Holy Smokes! I understand the President felt under pressure to announce something about financial reform given what happened in Massachusetts but oh my gosh! “This new scheme- which covers a ban on proprietary trading, a ban on ownership, investment in or sponsorship of hedge funds, and private equity, and new limits on the overall size of banks is vague and will doubtless change before it becomes a reality.” (FT) The Financial Times says in a staff written editorial named “Obama declares war on Wall Street” that the timing was indeed political. Besides what happened in Massachusetts, Goldman announced their earnings and thus their bonuses which has been a lightning rod for the public’s anger and thus gave the President a ‘moment’ to make this aggressive announcement. According to the FT, who endorsed the new tax previously announced, this ‘radical shift a mistake.”
So what do I think? I don’t think they powers that be truly understand how Wall Street works, in particular as it relates to what is “proprietary trading.” It is one thing to say that firms can do it in the context of facilitating customer business but as someone who traded for 10 years, what is customer business is not easy to determine. Let me give you an example from my own experience.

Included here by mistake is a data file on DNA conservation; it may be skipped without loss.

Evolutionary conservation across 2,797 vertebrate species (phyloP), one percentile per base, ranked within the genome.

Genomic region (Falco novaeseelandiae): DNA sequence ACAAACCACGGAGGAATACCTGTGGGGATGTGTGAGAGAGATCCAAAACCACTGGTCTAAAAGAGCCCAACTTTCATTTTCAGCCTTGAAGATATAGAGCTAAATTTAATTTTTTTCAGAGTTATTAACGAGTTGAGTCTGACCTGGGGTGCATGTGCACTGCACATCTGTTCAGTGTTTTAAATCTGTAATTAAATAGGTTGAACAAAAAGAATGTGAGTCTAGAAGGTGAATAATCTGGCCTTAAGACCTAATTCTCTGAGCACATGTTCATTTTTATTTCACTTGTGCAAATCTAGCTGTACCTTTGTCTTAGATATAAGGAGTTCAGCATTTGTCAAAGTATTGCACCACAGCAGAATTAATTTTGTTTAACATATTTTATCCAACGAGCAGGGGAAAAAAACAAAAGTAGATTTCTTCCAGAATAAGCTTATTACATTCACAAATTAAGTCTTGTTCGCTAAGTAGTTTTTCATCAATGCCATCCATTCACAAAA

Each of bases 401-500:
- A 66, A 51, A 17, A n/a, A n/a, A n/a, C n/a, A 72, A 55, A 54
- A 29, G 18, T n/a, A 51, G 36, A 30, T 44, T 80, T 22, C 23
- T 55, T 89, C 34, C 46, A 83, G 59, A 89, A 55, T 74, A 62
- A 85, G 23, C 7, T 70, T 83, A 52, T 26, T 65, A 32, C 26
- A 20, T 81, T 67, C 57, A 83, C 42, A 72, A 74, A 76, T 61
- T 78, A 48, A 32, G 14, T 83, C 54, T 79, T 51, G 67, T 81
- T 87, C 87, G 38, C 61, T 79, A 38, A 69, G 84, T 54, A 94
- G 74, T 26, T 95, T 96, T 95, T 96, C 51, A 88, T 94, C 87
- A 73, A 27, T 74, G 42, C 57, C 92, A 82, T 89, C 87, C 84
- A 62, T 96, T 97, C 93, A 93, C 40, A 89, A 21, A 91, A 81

I was a trader of mortgage backed bonds. I carried positions to enable customer activities and oppositely ran short positions to hedge my book. I would accumulate positions in bonds I thought were good value based on research and my own opinions so when customers agreed and wanted to buy them I could offer them competitively. It was very important to ‘do the business’ but it was also important to ‘make money.’ Proprietary trading is what enables you to do both. YES, there is a downside to prop trading and the government should not ‘bail out’ risk takers, but this rule shoots the baby out with the bathwater. Without ‘prop trading’ I do not see how Wall Street firms can do their business.
As for the ownership of private equity and hedge funds I think this issue is complicated as well and not as simple as just now sorry, you cannot do it. Again, financial reform is needed, but thoughtful reform.
What I take biggest issue with frankly is the language and the tone the administration is using. You can be strong without being aggressive and confrontational. Wall Street played by the rules by and large and yes the rules were messed up but blame the regulators for that one. President Obama daring Wall Street to challenge what they are doing is just not appropriate in my book and clearly populist.
Lastly if you really want to get annoyed and ponder what happens if the government takes financial institutions continue to follow what is happening with Fannie and Freddie.
Here is the latest from the Wall Street Journal. (Fannie, Freddie Losses May Hit US)
"New Bank Rules Sink Stocks" - WSJ Jan 22
"Obama Hammers the Banks" - FT Jan 22
"Obama Declares War on Wall Street" - OPED FT Jan 22